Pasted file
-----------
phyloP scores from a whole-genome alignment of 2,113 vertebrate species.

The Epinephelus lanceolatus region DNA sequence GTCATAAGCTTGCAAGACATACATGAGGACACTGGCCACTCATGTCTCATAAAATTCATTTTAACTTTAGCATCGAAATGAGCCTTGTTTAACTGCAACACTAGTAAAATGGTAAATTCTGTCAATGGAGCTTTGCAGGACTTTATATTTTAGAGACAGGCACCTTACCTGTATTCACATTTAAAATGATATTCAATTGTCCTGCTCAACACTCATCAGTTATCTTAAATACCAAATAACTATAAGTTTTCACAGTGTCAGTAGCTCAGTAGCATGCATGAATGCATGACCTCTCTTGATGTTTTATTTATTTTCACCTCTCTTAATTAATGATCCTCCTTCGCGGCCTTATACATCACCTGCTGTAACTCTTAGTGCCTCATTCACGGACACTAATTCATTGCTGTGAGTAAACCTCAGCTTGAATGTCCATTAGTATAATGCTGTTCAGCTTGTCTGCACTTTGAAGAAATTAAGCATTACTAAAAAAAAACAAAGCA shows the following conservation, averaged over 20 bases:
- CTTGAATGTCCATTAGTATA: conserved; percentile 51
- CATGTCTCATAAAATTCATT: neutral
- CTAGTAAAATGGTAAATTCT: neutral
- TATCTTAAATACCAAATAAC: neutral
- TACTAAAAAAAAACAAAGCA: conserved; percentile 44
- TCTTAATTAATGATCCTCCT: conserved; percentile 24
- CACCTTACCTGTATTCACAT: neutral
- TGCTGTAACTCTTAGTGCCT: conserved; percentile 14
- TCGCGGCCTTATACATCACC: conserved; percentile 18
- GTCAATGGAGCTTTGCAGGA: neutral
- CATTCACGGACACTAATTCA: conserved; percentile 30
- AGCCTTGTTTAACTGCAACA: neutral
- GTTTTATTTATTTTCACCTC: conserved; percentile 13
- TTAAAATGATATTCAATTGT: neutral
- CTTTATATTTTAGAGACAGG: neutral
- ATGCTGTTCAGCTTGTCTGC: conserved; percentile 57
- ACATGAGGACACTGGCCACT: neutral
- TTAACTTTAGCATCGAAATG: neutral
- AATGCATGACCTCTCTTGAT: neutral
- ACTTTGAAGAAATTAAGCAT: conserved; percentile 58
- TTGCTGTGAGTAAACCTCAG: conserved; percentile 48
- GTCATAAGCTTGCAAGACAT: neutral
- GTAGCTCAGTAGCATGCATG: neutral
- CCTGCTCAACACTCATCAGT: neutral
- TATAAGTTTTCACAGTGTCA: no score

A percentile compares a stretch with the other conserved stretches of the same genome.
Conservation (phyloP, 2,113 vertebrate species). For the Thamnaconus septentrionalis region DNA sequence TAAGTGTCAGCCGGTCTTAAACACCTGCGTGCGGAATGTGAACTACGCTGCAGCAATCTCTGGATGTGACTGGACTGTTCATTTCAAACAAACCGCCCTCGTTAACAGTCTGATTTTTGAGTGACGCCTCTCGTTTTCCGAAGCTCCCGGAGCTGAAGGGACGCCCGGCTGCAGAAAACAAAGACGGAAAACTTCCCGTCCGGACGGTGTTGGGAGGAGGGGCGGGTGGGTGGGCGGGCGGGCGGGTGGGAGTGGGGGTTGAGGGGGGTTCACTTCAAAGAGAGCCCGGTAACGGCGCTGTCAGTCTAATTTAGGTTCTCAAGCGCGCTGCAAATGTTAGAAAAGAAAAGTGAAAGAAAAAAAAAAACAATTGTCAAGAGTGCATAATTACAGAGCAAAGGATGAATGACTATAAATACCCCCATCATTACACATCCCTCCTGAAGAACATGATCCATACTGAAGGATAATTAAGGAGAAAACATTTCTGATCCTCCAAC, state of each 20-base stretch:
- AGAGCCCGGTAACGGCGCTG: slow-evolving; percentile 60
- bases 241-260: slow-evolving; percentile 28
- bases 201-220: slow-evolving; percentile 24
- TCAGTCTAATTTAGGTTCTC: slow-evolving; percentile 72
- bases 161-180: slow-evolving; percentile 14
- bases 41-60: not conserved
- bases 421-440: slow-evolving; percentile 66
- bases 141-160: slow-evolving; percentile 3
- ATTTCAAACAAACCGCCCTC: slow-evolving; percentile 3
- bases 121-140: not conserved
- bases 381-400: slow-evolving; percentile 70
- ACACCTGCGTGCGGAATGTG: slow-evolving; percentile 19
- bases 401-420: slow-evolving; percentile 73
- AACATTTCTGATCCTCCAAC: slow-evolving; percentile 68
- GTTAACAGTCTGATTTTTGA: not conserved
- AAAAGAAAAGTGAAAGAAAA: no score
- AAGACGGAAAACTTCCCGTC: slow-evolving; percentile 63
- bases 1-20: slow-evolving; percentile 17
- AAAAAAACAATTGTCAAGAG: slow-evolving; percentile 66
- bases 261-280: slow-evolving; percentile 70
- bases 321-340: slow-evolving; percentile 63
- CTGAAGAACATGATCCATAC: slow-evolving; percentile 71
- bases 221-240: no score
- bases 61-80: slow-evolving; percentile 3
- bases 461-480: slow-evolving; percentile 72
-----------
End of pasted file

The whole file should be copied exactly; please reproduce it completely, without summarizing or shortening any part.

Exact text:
phyloP scores from a whole-genome alignment of 2,113 vertebrate species.

The Epinephelus lanceolatus region DNA sequence GTCATAAGCTTGCAAGACATACATGAGGACACTGGCCACTCATGTCTCATAAAATTCATTTTAACTTTAGCATCGAAATGAGCCTTGTTTAACTGCAACACTAGTAAAATGGTAAATTCTGTCAATGGAGCTTTGCAGGACTTTATATTTTAGAGACAGGCACCTTACCTGTATTCACATTTAAAATGATATTCAATTGTCCTGCTCAACACTCATCAGTTATCTTAAATACCAAATAACTATAAGTTTTCACAGTGTCAGTAGCTCAGTAGCATGCATGAATGCATGACCTCTCTTGATGTTTTATTTATTTTCACCTCTCTTAATTAATGATCCTCCTTCGCGGCCTTATACATCACCTGCTGTAACTCTTAGTGCCTCATTCACGGACACTAATTCATTGCTGTGAGTAAACCTCAGCTTGAATGTCCATTAGTATAATGCTGTTCAGCTTGTCTGCACTTTGAAGAAATTAAGCATTACTAAAAAAAAACAAAGCA shows the following conservation, averaged over 20 bases:
- CTTGAATGTCCATTAGTATA: conserved; percentile 51
- CATGTCTCATAAAATTCATT: neutral
- CTAGTAAAATGGTAAATTCT: neutral
- TATCTTAAATACCAAATAAC: neutral
- TACTAAAAAAAAACAAAGCA: conserved; percentile 44
- TCTTAATTAATGATCCTCCT: conserved; percentile 24
- CACCTTACCTGTATTCACAT: neutral
- TGCTGTAACTCTTAGTGCCT: conserved; percentile 14
- TCGCGGCCTTATACATCACC: conserved; percentile 18
- GTCAATGGAGCTTTGCAGGA: neutral
- CATTCACGGACACTAATTCA: conserved; percentile 30
- AGCCTTGTTTAACTGCAACA: neutral
- GTTTTATTTATTTTCACCTC: conserved; percentile 13
- TTAAAATGATATTCAATTGT: neutral
- CTTTATATTTTAGAGACAGG: neutral
- ATGCTGTTCAGCTTGTCTGC: conserved; percentile 57
- ACATGAGGACACTGGCCACT: neutral
- TTAACTTTAGCATCGAAATG: neutral
- AATGCATGACCTCTCTTGAT: neutral
- ACTTTGAAGAAATTAAGCAT: conserved; percentile 58
- TTGCTGTGAGTAAACCTCAG: conserved; percentile 48
- GTCATAAGCTTGCAAGACAT: neutral
- GTAGCTCAGTAGCATGCATG: neutral
- CCTGCTCAACACTCATCAGT: neutral
- TATAAGTTTTCACAGTGTCA: no score

A percentile compares a stretch with the other conserved stretches of the same genome.
Conservation (phyloP, 2,113 vertebrate species). For the Thamnaconus septentrionalis region DNA sequence TAAGTGTCAGCCGGTCTTAAACACCTGCGTGCGGAATGTGAACTACGCTGCAGCAATCTCTGGATGTGACTGGACTGTTCATTTCAAACAAACCGCCCTCGTTAACAGTCTGATTTTTGAGTGACGCCTCTCGTTTTCCGAAGCTCCCGGAGCTGAAGGGACGCCCGGCTGCAGAAAACAAAGACGGAAAACTTCCCGTCCGGACGGTGTTGGGAGGAGGGGCGGGTGGGTGGGCGGGCGGGCGGGTGGGAGTGGGGGTTGAGGGGGGTTCACTTCAAAGAGAGCCCGGTAACGGCGCTGTCAGTCTAATTTAGGTTCTCAAGCGCGCTGCAAATGTTAGAAAAGAAAAGTGAAAGAAAAAAAAAAACAATTGTCAAGAGTGCATAATTACAGAGCAAAGGATGAATGACTATAAATACCCCCATCATTACACATCCCTCCTGAAGAACATGATCCATACTGAAGGATAATTAAGGAGAAAACATTTCTGATCCTCCAAC, state of each 20-base stretch:
- AGAGCCCGGTAACGGCGCTG: slow-evolving; percentile 60
- bases 241-260: slow-evolving; percentile 28
- bases 201-220: slow-evolving; percentile 24
- TCAGTCTAATTTAGGTTCTC: slow-evolving; percentile 72
- bases 161-180: slow-evolving; percentile 14
- bases 41-60: not conserved
- bases 421-440: slow-evolving; percentile 66
- bases 141-160: slow-evolving; percentile 3
- ATTTCAAACAAACCGCCCTC: slow-evolving; percentile 3
- bases 121-140: not conserved
- bases 381-400: slow-evolving; percentile 70
- ACACCTGCGTGCGGAATGTG: slow-evolving; percentile 19
- bases 401-420: slow-evolving; percentile 73
- AACATTTCTGATCCTCCAAC: slow-evolving; percentile 68
- GTTAACAGTCTGATTTTTGA: not conserved
- AAAAGAAAAGTGAAAGAAAA: no score
- AAGACGGAAAACTTCCCGTC: slow-evolving; percentile 63
- bases 1-20: slow-evolving; percentile 17
- AAAAAAACAATTGTCAAGAG: slow-evolving; percentile 66
- bases 261-280: slow-evolving; percentile 70
- bases 321-340: slow-evolving; percentile 63
- CTGAAGAACATGATCCATAC: slow-evolving; percentile 71
- bases 221-240: no score
- bases 61-80: slow-evolving; percentile 3
- bases 461-480: slow-evolving; percentile 72